Heady sounds generated by a hirsute bunch, The Chris Robinson Brotherhood’s Big Moon Ritual might seem a contrived throwback to an era long past, if the music didn’t sound like it came perfectly natural to them.
From the spacey intro of "Tulsa Yesterday," which proceeds into languid bass runs twirling from the fingers of Mark Dutton and glowing electric piano from Adam MacDougall, all resonating in near-perfect clarity of sound, this first of two full-length albums from the co-founder of The Black Crowes and his motley lineup radiates a glow as deeply colorful and detailed as its cover graphics.
Yet, "I will take my own sweet time/Look into my eyes and you can tell/I’m a believer" isn’t meant to hearken back to the glory days of The Monkees covering Neil Diamond: this quintet draws unabashedly, but ever so subtly, from the canon of The Grateful Dead in that band’s most structured period–and only as a starting point. The lyrics of "Reelections on a Broken Mirror" suggest the careful craft at work here and this disciplined ethic is comparable, strictly as a conceptual point, not a sentimental one, to the economical approach the iconic band applied to American Beauty and Workingman’s Dead.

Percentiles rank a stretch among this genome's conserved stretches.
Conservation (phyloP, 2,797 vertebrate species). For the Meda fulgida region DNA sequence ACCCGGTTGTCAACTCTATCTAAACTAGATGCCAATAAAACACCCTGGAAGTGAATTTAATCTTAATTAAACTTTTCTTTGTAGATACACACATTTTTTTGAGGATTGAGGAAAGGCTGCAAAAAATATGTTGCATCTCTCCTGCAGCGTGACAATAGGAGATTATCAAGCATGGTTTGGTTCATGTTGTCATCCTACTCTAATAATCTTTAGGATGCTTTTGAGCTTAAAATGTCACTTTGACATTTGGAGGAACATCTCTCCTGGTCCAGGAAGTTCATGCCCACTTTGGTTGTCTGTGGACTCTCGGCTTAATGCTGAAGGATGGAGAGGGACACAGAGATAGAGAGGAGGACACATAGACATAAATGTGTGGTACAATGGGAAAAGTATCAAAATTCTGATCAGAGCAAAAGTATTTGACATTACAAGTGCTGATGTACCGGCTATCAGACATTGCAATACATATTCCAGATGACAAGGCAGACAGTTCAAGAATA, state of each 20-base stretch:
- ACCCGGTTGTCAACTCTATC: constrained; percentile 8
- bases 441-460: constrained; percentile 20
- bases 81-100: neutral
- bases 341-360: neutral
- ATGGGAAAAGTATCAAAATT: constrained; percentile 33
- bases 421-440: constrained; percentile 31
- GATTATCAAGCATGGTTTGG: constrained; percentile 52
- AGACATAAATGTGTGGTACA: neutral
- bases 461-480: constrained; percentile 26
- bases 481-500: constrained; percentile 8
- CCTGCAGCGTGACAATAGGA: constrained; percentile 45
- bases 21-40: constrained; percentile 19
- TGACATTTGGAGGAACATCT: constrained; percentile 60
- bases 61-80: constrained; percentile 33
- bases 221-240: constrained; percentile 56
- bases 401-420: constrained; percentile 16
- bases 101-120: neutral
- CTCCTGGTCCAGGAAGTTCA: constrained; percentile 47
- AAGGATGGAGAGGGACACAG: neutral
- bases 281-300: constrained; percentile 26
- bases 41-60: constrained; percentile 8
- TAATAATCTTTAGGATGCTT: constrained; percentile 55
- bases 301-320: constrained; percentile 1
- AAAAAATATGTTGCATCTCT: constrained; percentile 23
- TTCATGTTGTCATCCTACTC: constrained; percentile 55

So, contrary to the somewhat overly open-ended (and open-minded) philosophy proffered in "One Hundred Days of Rain," CRB are not nostalgists. Rather than stuck in the past, they are cognizant of contemporary influences like those that inform the likes of "Rosalee," with its syncopated drums patterns, courtesy loose-limbed drummer George Sluppick, which mesh with the clipped clavinet figures. The marked downshift the band navigates on this track, from which rises floating vocal harmonies and bubbling sound effects, is redolent of the psychedelic era to be sure, but because Robinson & Co. are firmly schooled in the mechanics of rock and soul, the subsequent turn they take into the firmly rhythmic bridge ("…the air gettin’ thinner/we’re gettin’ high!…") makes for yet another potent track among the eight fairly extended cuts here. Neal Casal’s crisp guitar leads directly to an authoritative finish.
If it’s not obvious by the time the tune appears, "Star or Stone" reminds that this band’s name isn’t about ego on the part of its leader, but yet another statement of purpose. While Chris Robinson’s wavering voice sometimes sounds as haggard as he looks, it nevertheless has a strength that conveys resolute determination and deep feeling. The same sensation pervades the musicianship that surrounds (not just backs) him and the transitions from lead vocals to instrumental passages are, as on this segment of the total hour-long plus playing time, perfectly seamless.
A second full-length album, not so cryptically titled The Magic Door, is due in September and it’ll be interesting to hear whether it complements or contrasts the aptly-named Full Moon Ritual. Based on this debut, it’s bound to be a provocative listen, as long as The Chris Robinson Brotherhood continues to so warmly embrace, and then transcend, their self-acknowledged roots.